Wednesday, April 24, 2019

Circuits Intervention-Science STAAR Review-TEKS 5.6B

Ya'll. It's that time of year again.

STAAR Review Time--closer to summer and no alarm clocks and pool time!

This 4-day Easter weekend was just enough to give me the taste of summer.

STAAR review is not my favorite time of year because it can be so boring. By the end of our 2-3 STAAR review weeks, I am ready for the students to take the test and just get it over with already.

So, I refuse to just do 2-3 weeks of practicing test questions. There needs to be variety, students talking, excitement, etc.

I've had this idea that a multiple test is basically full of true/false statements. Students just need to identify the true statements and easy-peasy! (Of course I realize it is more complicated than that.) But for some students, it might be a way to chunk the questions and make them more manageable.

I have an activity to share that focuses on electrical circuits. In the activity, students analyze a circuit and 7 statements about it. They will need to determine if the statements are true or false.

I used this in an activity in small group yesterday. We analyzed the circuits together--talked about the path the electricity traveled, found areas where the circuit was open or closed, and traced the path with a dry erase marker. Then I gave each student one of the cards to determine if the statement was true or false. After they figured it out, they shared their answers and we talked about it. 

If you want to try out this FREE Resource, click the here to download it. 

I also have these Circuit Task Cards available in my store. 

Let me know how this intervention goes for you!

Sunday, March 3, 2019

2019 Books So Far

I saw a tweet back in December where someone asked for suggestions for books they couldn't stop reading. That kickstarted my reading hobby which has been suffering since having my first baby in 2013. This year I have read/listened to 21 books! And there have been some great ones. If you want to follow me on Goodreads, where I keep track of my reads, you can click here.

I want to share some of my favorite reads of the year here.

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1. Aristotle and Dante Discover the Secrets of the Universe by Benjamin Alire Sรกnez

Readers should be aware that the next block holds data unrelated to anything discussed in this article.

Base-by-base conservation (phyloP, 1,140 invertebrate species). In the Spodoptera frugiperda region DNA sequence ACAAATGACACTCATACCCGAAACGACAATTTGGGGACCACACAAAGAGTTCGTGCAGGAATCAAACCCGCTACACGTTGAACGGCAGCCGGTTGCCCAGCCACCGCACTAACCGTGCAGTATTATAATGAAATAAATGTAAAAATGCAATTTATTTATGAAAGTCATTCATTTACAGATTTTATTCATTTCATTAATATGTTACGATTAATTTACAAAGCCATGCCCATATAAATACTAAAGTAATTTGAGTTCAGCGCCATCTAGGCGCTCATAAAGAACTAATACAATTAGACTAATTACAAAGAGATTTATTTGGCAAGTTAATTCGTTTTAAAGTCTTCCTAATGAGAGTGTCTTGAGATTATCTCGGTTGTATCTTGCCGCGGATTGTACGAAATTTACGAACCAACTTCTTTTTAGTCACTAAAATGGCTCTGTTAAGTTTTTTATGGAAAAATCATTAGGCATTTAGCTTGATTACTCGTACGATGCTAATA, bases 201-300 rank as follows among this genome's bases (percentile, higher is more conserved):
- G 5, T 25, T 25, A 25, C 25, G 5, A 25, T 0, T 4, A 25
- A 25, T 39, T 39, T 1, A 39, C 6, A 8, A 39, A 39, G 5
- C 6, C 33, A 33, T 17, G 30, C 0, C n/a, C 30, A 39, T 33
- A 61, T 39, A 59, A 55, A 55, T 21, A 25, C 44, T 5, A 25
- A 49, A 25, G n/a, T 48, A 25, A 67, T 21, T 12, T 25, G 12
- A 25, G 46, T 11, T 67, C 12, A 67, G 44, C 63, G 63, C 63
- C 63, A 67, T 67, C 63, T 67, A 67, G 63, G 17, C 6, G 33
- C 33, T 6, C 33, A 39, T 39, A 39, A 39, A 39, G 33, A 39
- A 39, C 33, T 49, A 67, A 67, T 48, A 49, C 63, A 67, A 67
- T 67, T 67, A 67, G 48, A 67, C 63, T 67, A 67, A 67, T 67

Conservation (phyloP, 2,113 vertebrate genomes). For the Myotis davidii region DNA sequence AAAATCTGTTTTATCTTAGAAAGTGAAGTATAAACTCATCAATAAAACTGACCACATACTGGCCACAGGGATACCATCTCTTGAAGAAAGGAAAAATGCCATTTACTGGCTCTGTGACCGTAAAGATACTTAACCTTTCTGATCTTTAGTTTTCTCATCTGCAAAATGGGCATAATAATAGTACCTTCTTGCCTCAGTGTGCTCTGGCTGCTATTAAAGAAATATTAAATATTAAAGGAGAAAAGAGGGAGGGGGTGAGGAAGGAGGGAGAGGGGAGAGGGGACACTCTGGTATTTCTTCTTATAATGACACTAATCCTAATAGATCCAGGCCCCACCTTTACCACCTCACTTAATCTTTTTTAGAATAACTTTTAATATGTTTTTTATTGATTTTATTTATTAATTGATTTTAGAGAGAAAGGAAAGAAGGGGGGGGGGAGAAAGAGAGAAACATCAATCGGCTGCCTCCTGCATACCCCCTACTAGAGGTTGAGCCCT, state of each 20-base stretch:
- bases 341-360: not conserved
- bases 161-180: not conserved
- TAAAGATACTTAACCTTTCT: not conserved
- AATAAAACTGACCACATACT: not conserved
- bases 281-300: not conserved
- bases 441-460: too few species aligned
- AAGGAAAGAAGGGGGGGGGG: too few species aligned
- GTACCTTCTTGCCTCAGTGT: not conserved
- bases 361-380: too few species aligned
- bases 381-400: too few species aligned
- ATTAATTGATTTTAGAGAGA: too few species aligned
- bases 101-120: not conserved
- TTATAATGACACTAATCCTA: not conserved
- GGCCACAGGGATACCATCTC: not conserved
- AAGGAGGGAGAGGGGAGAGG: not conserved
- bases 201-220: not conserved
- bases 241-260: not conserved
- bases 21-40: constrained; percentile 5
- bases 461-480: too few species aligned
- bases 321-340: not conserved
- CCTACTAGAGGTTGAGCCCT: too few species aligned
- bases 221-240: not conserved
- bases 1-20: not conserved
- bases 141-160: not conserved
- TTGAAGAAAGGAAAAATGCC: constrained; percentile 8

This is the most beautiful story I have ever read. I cannot stop thinking about it. It ended up on my to-read list because the audiobook is read by Lin Manuel Miranda, and I'm so glad I found it! Its about two boys growing up and finding their place in the world in El Paso in the '80s. 

2. Just Mercy by Bryan Stevenson

This is nonfiction. Stevenson is a lawyer who found the Equal Justice Initiative. He works with inmates on death row, those who were sentence to life in prison as a juvenile. He has argued and won cases in front the Supreme Court. His book was truly eye-opening for how the justice system in the United States is not completely just to all our citizens. There is also a young adult version of his book. 

3. Echo by Pam Munoz Ryan

This needs to be listened to. Music is such an important part of the story and the audiobook uses music to tell parts of the story. The book follows a harmonica as it travels from a boy living in Nazi Germany, to orphans living in New York City, to a girl and her family living in California during World War II.  

4. Between the World and Me by Ta-Nehisi Coates

This is a book of essays where the author is writing to his son about race in America. I don't feel like I have words to describe how critical it is for White Americans to read this book, but White Americans should read this book. Toni Morrison calls is "required reading." It is eye-opening to read how life can be so different for someone who lives in the same country as me. Read it. (I listened to it and it is read by the author.)

5. The Graveyard Book by Neil Gaiman

This is another book that was a great audiobook. There are different voice actors for the characters which makes the story come to life. In this book, a toddler escapes to a graveyard after his family is murdered in the middle of the night. The residents of the graveyard agree to raise him and the story follows him as he grows. 

Do you have any books you can recommend? I am adding to my constantly growing to-read list.